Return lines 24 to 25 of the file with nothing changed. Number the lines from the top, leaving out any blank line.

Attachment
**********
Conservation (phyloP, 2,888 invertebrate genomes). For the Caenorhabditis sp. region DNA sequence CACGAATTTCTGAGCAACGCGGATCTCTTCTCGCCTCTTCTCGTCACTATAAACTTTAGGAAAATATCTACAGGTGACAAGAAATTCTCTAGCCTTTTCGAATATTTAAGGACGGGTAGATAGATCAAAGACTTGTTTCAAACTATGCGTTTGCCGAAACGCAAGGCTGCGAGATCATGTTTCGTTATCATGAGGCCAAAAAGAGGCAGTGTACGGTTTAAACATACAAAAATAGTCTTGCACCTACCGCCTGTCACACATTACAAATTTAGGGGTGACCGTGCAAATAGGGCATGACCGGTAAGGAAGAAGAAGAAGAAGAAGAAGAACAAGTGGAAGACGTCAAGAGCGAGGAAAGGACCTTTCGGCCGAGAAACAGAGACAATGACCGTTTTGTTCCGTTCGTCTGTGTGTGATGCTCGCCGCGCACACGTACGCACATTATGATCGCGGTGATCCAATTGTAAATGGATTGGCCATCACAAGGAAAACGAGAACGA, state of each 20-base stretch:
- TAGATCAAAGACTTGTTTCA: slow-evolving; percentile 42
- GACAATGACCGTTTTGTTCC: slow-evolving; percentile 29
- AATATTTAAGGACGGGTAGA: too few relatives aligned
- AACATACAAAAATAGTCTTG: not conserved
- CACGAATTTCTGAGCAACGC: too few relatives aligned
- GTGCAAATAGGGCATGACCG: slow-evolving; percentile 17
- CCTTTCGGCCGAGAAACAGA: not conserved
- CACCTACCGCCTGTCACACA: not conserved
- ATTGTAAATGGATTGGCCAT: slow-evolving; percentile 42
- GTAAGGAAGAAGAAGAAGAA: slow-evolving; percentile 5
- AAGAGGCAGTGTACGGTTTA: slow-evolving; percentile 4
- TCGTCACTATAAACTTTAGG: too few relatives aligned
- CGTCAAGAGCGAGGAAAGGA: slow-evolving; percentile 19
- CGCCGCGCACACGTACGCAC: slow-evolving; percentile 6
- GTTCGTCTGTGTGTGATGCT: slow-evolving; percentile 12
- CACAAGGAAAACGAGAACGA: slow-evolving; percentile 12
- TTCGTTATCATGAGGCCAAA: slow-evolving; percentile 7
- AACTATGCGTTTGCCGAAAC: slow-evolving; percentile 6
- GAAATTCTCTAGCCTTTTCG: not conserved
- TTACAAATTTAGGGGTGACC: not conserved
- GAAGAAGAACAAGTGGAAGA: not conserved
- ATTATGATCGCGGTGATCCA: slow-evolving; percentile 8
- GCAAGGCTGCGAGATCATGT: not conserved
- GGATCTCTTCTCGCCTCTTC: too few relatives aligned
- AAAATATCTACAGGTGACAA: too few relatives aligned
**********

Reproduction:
- GCAAGGCTGCGAGATCATGT: not conserved
- GGATCTCTTCTCGCCTCTTC: too few relatives aligned